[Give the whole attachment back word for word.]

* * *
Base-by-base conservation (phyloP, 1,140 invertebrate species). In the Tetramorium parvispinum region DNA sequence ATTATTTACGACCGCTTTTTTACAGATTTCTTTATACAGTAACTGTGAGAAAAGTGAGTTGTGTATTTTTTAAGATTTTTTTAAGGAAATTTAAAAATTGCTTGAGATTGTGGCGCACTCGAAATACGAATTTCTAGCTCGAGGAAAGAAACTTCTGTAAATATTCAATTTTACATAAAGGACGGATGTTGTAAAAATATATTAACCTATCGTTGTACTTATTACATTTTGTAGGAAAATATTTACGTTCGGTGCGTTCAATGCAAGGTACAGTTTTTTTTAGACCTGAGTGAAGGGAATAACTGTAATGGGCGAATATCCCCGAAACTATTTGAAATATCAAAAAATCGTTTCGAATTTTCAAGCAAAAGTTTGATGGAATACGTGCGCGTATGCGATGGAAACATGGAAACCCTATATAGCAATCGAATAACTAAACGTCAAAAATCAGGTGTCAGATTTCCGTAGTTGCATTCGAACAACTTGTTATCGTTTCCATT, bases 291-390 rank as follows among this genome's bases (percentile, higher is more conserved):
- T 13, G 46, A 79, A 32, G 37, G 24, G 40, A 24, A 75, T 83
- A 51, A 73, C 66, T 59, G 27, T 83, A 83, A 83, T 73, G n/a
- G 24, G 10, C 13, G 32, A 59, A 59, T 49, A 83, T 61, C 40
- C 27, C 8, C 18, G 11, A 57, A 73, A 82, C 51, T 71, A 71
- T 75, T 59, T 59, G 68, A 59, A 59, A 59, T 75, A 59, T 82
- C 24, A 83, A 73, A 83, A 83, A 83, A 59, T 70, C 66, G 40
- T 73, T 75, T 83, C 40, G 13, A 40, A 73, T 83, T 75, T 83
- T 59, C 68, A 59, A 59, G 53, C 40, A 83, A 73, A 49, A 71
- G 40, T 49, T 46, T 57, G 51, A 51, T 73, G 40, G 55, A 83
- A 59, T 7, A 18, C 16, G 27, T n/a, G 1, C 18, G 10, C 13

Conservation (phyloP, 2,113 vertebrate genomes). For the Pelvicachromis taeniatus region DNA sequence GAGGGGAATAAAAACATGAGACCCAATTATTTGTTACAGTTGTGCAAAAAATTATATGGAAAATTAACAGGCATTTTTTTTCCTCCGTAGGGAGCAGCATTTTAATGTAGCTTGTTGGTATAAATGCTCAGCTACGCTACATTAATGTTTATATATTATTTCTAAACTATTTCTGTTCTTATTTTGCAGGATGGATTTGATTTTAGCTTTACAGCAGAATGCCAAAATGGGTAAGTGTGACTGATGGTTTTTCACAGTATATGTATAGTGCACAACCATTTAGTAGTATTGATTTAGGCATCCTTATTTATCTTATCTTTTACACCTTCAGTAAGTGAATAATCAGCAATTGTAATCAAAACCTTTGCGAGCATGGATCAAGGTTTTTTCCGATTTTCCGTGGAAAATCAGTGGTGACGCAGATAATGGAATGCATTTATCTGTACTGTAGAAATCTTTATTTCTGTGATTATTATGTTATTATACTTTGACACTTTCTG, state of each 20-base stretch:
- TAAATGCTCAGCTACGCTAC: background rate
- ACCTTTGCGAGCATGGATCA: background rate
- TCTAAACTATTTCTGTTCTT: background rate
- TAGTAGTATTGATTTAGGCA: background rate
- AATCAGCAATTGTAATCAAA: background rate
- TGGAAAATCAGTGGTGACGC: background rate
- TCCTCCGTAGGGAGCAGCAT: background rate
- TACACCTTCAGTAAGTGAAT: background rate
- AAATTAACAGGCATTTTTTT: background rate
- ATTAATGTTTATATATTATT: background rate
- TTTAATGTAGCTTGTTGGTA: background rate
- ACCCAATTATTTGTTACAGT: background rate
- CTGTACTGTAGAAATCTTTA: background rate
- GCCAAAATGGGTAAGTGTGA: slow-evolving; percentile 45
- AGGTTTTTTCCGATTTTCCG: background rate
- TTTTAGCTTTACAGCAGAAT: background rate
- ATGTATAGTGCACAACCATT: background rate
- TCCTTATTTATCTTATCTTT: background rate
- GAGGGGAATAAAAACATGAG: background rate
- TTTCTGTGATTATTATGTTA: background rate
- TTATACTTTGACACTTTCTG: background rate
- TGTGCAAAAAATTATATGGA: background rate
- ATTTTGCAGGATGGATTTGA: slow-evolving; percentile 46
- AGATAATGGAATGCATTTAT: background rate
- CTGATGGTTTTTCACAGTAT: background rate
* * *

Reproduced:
Base-by-base conservation (phyloP, 1,140 invertebrate species). In the Tetramorium parvispinum region DNA sequence ATTATTTACGACCGCTTTTTTACAGATTTCTTTATACAGTAACTGTGAGAAAAGTGAGTTGTGTATTTTTTAAGATTTTTTTAAGGAAATTTAAAAATTGCTTGAGATTGTGGCGCACTCGAAATACGAATTTCTAGCTCGAGGAAAGAAACTTCTGTAAATATTCAATTTTACATAAAGGACGGATGTTGTAAAAATATATTAACCTATCGTTGTACTTATTACATTTTGTAGGAAAATATTTACGTTCGGTGCGTTCAATGCAAGGTACAGTTTTTTTTAGACCTGAGTGAAGGGAATAACTGTAATGGGCGAATATCCCCGAAACTATTTGAAATATCAAAAAATCGTTTCGAATTTTCAAGCAAAAGTTTGATGGAATACGTGCGCGTATGCGATGGAAACATGGAAACCCTATATAGCAATCGAATAACTAAACGTCAAAAATCAGGTGTCAGATTTCCGTAGTTGCATTCGAACAACTTGTTATCGTTTCCATT, bases 291-390 rank as follows among this genome's bases (percentile, higher is more conserved):
- T 13, G 46, A 79, A 32, G 37, G 24, G 40, A 24, A 75, T 83
- A 51, A 73, C 66, T 59, G 27, T 83, A 83, A 83, T 73, G n/a
- G 24, G 10, C 13, G 32, A 59, A 59, T 49, A 83, T 61, C 40
- C 27, C 8, C 18, G 11, A 57, A 73, A 82, C 51, T 71, A 71
- T 75, T 59, T 59, G 68, A 59, A 59, A 59, T 75, A 59, T 82
- C 24, A 83, A 73, A 83, A 83, A 83, A 59, T 70, C 66, G 40
- T 73, T 75, T 83, C 40, G 13, A 40, A 73, T 83, T 75, T 83
- T 59, C 68, A 59, A 59, G 53, C 40, A 83, A 73, A 49, A 71
- G 40, T 49, T 46, T 57, G 51, A 51, T 73, G 40, G 55, A 83
- A 59, T 7, A 18, C 16, G 27, T n/a, G 1, C 18, G 10, C 13

Conservation (phyloP, 2,113 vertebrate genomes). For the Pelvicachromis taeniatus region DNA sequence GAGGGGAATAAAAACATGAGACCCAATTATTTGTTACAGTTGTGCAAAAAATTATATGGAAAATTAACAGGCATTTTTTTTCCTCCGTAGGGAGCAGCATTTTAATGTAGCTTGTTGGTATAAATGCTCAGCTACGCTACATTAATGTTTATATATTATTTCTAAACTATTTCTGTTCTTATTTTGCAGGATGGATTTGATTTTAGCTTTACAGCAGAATGCCAAAATGGGTAAGTGTGACTGATGGTTTTTCACAGTATATGTATAGTGCACAACCATTTAGTAGTATTGATTTAGGCATCCTTATTTATCTTATCTTTTACACCTTCAGTAAGTGAATAATCAGCAATTGTAATCAAAACCTTTGCGAGCATGGATCAAGGTTTTTTCCGATTTTCCGTGGAAAATCAGTGGTGACGCAGATAATGGAATGCATTTATCTGTACTGTAGAAATCTTTATTTCTGTGATTATTATGTTATTATACTTTGACACTTTCTG, state of each 20-base stretch:
- TAAATGCTCAGCTACGCTAC: background rate
- ACCTTTGCGAGCATGGATCA: background rate
- TCTAAACTATTTCTGTTCTT: background rate
- TAGTAGTATTGATTTAGGCA: background rate
- AATCAGCAATTGTAATCAAA: background rate
- TGGAAAATCAGTGGTGACGC: background rate
- TCCTCCGTAGGGAGCAGCAT: background rate
- TACACCTTCAGTAAGTGAAT: background rate
- AAATTAACAGGCATTTTTTT: background rate
- ATTAATGTTTATATATTATT: background rate
- TTTAATGTAGCTTGTTGGTA: background rate
- ACCCAATTATTTGTTACAGT: background rate
- CTGTACTGTAGAAATCTTTA: background rate
- GCCAAAATGGGTAAGTGTGA: slow-evolving; percentile 45
- AGGTTTTTTCCGATTTTCCG: background rate
- TTTTAGCTTTACAGCAGAAT: background rate
- ATGTATAGTGCACAACCATT: background rate
- TCCTTATTTATCTTATCTTT: background rate
- GAGGGGAATAAAAACATGAG: background rate
- TTTCTGTGATTATTATGTTA: background rate
- TTATACTTTGACACTTTCTG: background rate
- TGTGCAAAAAATTATATGGA: background rate
- ATTTTGCAGGATGGATTTGA: slow-evolving; percentile 46
- AGATAATGGAATGCATTTAT: background rate
- CTGATGGTTTTTCACAGTAT: background rate